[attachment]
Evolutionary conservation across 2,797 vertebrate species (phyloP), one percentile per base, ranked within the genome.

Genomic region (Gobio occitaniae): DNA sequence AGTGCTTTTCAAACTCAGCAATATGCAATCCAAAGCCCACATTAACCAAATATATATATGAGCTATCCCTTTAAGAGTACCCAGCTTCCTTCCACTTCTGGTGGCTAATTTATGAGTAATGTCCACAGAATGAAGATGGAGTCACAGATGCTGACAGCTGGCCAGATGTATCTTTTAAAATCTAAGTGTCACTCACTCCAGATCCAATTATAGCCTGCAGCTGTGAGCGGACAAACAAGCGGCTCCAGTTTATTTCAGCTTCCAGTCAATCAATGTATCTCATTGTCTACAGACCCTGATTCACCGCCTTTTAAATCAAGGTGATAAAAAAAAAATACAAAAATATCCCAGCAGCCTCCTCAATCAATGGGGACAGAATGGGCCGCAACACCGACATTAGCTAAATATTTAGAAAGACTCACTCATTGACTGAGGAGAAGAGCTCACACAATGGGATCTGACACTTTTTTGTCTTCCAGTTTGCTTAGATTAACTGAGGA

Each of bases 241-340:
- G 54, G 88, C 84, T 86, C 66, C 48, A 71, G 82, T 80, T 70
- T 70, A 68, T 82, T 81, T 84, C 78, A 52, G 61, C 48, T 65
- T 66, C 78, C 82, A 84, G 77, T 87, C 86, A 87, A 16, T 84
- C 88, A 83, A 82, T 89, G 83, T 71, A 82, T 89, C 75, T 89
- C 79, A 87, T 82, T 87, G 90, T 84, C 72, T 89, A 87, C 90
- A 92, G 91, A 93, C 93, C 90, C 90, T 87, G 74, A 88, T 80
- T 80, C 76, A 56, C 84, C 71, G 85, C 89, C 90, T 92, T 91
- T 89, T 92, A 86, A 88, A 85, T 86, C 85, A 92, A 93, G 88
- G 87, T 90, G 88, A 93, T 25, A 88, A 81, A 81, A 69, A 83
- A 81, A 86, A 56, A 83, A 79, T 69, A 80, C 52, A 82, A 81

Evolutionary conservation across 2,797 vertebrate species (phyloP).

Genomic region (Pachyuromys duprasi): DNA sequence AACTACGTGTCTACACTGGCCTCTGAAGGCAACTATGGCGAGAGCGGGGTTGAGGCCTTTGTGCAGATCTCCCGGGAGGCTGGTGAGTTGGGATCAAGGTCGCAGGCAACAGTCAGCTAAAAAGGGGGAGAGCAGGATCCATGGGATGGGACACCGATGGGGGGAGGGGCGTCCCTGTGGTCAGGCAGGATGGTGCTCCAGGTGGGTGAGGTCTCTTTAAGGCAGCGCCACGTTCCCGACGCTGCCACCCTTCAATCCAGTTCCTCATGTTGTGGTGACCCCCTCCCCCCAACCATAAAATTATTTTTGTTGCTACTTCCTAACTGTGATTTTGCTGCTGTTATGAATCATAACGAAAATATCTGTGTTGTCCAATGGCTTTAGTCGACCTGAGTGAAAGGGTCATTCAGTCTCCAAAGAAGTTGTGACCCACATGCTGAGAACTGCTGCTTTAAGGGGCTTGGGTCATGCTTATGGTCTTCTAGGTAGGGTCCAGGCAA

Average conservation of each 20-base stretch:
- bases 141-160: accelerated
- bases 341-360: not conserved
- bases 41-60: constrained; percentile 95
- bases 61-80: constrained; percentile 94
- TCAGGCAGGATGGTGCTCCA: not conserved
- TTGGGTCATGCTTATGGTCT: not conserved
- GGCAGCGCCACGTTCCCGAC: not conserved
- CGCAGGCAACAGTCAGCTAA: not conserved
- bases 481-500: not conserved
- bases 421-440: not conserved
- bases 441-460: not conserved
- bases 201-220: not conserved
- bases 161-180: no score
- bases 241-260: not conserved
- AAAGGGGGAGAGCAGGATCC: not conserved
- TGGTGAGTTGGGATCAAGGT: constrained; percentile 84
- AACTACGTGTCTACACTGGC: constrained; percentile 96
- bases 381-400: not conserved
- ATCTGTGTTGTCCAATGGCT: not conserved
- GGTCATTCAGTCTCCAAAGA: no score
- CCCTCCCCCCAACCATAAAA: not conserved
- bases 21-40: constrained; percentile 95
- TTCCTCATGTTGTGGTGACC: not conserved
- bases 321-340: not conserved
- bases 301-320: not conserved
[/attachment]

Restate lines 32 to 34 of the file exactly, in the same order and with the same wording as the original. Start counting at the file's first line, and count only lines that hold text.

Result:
- TGGTGAGTTGGGATCAAGGT: constrained; percentile 84
- AACTACGTGTCTACACTGGC: constrained; percentile 96
- bases 381-400: not conserved